By the time we had dropped the hook, the mercury had already climbed well past 90°, and so it was nice to spend the whole afternoon and evening off the boat. We ran the generator and air conditioning for an hour or so before we left, and we left the boat all closed up while we were gone, knowing full well that we'd need to put the AC right back on when we returned.
They dropped us back off at the boat basin around 9:30ish, with outside temperatures still in the 90s. The boat basin closes at 5:30, so we had to check in with the park police, drive around a barricade, and then MacGyver our way past the chain link gates for the docks themselves (as instructed by the dockhand when we landed). We arrived back at Vector well after dark, and Louise went right inside to start up the generator and the air conditioning while I secured the tender for hoisting.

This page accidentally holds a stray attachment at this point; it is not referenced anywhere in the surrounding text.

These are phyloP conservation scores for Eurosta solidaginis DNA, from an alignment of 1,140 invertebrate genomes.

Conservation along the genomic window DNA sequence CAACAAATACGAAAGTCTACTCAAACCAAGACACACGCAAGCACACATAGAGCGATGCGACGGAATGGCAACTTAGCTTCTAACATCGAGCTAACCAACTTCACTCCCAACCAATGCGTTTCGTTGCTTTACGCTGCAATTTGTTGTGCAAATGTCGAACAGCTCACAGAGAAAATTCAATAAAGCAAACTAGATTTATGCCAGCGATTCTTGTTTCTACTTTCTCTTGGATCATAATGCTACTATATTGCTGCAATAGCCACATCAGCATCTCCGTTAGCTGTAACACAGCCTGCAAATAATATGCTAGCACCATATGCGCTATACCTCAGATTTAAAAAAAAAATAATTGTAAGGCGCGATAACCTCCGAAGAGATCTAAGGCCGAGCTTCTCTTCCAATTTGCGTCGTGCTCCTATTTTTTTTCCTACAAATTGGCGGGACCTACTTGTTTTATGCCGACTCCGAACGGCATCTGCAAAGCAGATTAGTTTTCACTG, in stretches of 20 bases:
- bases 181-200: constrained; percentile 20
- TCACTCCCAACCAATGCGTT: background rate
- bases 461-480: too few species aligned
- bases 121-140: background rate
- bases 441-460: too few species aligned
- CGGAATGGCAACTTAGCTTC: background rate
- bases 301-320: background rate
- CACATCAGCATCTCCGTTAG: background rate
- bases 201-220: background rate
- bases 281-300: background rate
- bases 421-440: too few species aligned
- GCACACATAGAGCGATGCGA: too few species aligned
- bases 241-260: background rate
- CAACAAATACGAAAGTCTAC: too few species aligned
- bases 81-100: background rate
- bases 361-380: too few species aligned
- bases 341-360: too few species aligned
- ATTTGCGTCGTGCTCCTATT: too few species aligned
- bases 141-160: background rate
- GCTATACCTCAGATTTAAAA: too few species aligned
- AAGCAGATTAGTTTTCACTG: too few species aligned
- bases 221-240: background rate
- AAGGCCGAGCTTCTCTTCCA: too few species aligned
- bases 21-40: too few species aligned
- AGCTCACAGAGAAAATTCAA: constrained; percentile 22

As I was getting the lifting straps ready I realized something was odd about the sound of the generator. A quick glance toward the exhaust confirmed what my ears were telling me -- no water flow. I yelled for Louise to shut it down, while at the same time scrambling to get back aboard Vector in case she could not hear me. She did, though, and managed to shut it down before it overheated.
So there we were, at 10pm, on a dark, hot boat in 90°+ stagnant air. We ran around the boat shutting off whatever we did not need, to preserve what was left of the batteries for the fridge and the instruments. I'm sure the batteries would have made it through the night (and we can always charge them by running the main engine), but we probably would not get much good sleep in that kind of heat. No time like the present, then, to tackle a generator repair.
Fortunately, by the time I actually started working on it, the draft beers and Chianti from cocktails and dinner had mostly worn off. We popped the back hatch to the engine room to allow some cooler air in, set up all our fans, and I stripped down to my skivvies and got to work.